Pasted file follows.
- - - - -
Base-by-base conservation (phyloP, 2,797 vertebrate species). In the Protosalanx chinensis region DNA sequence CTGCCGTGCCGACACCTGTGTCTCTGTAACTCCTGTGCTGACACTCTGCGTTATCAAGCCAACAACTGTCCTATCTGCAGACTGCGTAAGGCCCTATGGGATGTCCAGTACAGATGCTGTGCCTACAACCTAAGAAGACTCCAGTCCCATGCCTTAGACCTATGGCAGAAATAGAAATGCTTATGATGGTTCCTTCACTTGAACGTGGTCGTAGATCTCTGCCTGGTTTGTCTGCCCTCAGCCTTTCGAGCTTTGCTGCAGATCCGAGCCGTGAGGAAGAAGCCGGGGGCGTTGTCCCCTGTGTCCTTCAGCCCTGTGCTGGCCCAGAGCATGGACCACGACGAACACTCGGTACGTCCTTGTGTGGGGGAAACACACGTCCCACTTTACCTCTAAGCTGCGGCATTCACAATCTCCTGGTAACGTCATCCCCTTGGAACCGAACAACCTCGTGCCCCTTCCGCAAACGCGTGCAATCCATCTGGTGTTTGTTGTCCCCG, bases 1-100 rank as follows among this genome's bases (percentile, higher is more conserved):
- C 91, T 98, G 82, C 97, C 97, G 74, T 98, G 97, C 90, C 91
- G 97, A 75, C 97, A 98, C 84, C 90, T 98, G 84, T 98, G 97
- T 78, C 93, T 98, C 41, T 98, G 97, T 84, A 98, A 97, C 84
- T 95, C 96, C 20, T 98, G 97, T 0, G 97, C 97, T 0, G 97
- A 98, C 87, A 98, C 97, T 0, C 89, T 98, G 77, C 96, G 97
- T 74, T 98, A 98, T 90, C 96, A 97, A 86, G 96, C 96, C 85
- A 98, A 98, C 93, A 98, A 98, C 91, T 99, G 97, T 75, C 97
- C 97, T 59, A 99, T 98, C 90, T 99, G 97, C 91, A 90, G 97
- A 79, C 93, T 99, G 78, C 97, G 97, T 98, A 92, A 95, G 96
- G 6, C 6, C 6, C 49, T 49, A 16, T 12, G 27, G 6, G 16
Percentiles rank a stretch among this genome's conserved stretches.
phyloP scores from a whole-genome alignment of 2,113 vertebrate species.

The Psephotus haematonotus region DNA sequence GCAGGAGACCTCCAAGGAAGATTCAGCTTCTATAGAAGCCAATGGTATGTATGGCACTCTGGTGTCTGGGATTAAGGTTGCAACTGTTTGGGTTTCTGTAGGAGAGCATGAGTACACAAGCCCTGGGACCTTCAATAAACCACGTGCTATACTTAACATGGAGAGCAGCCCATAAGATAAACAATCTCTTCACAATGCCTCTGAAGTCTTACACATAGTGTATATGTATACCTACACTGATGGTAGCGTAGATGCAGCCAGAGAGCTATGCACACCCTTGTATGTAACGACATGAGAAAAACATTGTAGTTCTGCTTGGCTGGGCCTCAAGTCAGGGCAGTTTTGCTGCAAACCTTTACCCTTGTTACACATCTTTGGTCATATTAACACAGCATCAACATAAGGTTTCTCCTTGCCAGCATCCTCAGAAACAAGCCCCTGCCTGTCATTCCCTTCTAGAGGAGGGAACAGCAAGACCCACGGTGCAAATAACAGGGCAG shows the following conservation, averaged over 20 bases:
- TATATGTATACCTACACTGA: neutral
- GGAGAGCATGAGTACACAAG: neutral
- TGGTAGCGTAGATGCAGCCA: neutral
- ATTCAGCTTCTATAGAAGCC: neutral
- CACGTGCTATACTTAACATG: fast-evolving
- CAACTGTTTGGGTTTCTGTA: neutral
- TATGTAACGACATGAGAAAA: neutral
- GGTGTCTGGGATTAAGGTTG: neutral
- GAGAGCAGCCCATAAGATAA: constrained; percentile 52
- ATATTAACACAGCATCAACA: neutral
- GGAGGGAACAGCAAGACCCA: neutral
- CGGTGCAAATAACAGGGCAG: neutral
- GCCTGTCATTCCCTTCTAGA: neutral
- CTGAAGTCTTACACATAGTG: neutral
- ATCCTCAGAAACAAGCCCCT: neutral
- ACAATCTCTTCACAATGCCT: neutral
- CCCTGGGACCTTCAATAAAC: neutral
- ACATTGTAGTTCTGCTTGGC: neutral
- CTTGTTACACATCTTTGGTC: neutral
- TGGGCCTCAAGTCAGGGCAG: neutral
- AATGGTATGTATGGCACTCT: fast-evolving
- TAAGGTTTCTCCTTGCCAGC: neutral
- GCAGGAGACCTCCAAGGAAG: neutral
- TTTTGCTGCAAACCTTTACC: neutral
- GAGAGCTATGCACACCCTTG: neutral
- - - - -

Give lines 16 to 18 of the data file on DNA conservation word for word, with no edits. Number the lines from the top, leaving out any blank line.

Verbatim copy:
- GGAGAGCATGAGTACACAAG: neutral
- TGGTAGCGTAGATGCAGCCA: neutral
- ATTCAGCTTCTATAGAAGCC: neutral